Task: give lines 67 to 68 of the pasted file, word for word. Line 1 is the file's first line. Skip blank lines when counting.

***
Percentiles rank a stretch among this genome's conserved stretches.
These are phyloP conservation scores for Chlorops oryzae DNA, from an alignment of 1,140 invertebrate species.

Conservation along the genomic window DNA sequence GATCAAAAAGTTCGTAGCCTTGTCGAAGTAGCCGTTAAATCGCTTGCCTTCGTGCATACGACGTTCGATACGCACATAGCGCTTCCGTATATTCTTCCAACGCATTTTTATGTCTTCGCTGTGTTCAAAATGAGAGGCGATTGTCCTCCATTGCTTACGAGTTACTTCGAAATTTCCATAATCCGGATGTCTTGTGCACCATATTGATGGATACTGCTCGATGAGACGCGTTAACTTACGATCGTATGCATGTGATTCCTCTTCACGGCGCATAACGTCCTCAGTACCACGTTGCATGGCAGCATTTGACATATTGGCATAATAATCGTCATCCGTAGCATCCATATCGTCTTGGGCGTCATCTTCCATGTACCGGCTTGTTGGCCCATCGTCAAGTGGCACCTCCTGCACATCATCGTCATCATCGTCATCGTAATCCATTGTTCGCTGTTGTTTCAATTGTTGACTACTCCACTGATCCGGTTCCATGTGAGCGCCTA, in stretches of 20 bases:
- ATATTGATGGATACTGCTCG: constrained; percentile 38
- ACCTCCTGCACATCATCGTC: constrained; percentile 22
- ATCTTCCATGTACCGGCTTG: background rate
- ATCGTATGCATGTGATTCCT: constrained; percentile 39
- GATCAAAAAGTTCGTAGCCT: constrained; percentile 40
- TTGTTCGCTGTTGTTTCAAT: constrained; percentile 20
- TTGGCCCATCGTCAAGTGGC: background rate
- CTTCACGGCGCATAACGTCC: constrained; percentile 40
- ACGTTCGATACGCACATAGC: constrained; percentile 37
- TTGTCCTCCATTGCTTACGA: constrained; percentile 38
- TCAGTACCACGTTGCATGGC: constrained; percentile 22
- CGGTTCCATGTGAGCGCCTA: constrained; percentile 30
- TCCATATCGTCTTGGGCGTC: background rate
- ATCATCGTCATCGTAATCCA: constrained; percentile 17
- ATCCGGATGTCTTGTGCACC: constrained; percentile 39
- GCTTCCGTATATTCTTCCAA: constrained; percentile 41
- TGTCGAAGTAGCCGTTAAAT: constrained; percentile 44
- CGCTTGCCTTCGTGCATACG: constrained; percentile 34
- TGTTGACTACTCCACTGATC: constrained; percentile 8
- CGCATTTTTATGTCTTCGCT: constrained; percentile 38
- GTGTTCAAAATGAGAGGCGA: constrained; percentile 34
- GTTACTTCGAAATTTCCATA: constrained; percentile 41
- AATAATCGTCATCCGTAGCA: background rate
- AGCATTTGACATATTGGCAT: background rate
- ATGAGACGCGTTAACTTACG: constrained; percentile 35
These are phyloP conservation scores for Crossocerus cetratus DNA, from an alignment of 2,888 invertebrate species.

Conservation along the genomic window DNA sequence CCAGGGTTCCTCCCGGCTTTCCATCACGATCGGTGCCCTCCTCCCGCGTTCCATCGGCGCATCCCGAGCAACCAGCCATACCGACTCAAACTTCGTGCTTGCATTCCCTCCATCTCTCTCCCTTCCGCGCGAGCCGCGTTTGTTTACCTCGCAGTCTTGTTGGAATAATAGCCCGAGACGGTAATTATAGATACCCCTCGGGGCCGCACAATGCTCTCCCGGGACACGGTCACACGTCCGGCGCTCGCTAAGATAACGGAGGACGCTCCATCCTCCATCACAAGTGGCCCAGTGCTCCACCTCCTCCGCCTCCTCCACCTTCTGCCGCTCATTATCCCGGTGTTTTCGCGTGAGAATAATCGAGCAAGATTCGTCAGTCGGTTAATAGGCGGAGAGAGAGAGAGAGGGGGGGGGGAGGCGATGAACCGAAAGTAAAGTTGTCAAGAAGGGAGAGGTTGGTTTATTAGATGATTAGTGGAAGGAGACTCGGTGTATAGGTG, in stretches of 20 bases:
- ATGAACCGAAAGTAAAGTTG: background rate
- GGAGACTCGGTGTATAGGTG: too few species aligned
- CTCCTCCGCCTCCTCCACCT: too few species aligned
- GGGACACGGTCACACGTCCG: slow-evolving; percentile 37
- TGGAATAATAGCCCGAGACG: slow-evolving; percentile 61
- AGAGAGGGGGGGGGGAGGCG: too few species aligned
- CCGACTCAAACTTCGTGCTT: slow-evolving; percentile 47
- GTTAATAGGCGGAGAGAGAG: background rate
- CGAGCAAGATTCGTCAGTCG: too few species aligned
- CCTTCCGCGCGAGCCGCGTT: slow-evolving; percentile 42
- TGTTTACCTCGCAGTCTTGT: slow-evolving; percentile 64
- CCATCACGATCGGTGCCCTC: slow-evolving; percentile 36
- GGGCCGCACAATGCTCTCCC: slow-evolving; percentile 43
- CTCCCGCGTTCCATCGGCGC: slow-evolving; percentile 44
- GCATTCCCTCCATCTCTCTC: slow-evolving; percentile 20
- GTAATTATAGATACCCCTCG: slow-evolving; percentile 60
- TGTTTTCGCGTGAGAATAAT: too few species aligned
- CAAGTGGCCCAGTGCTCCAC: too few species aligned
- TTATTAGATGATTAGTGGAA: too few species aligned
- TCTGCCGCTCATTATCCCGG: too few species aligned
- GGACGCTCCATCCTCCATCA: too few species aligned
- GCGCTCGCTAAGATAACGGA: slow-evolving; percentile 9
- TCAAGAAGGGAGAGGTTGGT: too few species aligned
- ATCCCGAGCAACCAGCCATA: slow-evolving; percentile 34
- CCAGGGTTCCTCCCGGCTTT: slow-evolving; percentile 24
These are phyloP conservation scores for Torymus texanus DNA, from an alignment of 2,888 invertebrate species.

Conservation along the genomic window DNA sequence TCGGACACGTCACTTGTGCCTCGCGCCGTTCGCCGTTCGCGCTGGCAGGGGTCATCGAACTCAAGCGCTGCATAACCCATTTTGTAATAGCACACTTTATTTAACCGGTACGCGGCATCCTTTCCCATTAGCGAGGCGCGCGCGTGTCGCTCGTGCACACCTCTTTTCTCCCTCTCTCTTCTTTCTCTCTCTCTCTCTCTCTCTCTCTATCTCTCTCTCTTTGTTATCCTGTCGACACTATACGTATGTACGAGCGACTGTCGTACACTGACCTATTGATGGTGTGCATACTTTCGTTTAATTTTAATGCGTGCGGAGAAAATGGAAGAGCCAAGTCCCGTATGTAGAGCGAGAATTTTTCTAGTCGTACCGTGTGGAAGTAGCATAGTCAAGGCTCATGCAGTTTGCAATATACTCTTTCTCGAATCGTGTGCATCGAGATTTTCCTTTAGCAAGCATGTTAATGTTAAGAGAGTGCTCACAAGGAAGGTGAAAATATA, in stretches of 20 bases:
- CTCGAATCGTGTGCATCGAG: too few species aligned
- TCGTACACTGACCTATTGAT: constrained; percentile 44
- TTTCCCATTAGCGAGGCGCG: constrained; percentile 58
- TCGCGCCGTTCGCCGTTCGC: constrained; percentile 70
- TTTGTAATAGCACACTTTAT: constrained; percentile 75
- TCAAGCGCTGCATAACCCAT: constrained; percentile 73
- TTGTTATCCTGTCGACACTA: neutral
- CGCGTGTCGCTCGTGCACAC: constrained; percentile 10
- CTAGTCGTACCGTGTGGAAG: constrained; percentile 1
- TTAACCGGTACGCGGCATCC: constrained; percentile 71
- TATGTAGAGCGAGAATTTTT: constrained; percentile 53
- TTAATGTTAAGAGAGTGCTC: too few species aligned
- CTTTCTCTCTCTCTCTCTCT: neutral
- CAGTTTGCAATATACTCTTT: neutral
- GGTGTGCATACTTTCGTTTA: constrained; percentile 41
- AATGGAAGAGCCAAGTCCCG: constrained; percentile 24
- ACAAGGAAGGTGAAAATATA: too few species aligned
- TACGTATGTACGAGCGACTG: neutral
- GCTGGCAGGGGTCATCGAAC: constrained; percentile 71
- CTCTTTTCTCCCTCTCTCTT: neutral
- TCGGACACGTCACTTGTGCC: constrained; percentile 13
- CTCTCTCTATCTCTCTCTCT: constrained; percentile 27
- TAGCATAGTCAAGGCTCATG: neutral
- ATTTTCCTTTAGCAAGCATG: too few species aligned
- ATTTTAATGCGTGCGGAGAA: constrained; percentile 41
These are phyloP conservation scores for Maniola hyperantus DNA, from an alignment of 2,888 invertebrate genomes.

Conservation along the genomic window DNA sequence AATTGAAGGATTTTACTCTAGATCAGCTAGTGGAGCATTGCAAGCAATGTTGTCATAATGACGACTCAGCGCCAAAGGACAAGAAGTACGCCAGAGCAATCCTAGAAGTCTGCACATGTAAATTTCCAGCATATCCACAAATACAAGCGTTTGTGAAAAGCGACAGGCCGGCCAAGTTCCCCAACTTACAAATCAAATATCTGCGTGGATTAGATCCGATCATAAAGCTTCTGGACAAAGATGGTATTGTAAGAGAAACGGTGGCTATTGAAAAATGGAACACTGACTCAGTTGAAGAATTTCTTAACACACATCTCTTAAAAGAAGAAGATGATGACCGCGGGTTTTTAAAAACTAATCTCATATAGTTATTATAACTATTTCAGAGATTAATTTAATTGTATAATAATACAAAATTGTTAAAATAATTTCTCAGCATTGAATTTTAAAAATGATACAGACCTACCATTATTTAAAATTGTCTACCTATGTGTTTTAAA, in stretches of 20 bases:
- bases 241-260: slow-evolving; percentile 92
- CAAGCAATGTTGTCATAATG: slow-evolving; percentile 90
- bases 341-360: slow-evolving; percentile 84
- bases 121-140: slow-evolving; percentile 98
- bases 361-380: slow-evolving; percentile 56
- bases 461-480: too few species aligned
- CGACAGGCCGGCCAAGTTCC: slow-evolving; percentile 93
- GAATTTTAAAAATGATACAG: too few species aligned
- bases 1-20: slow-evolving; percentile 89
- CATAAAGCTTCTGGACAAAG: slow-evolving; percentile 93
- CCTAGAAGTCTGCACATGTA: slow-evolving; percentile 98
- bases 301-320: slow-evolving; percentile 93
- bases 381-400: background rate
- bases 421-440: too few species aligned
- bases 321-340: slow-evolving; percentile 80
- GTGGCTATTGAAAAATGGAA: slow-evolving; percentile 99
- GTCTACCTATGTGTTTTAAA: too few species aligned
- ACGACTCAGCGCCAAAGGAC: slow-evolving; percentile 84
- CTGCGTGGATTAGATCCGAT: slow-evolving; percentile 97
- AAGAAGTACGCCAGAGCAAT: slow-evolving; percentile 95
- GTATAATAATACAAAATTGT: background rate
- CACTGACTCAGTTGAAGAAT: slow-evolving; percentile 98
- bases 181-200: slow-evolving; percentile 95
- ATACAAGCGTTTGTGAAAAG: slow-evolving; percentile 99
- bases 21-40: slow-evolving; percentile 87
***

- TTAACCGGTACGCGGCATCC: constrained; percentile 71
- TATGTAGAGCGAGAATTTTT: constrained; percentile 53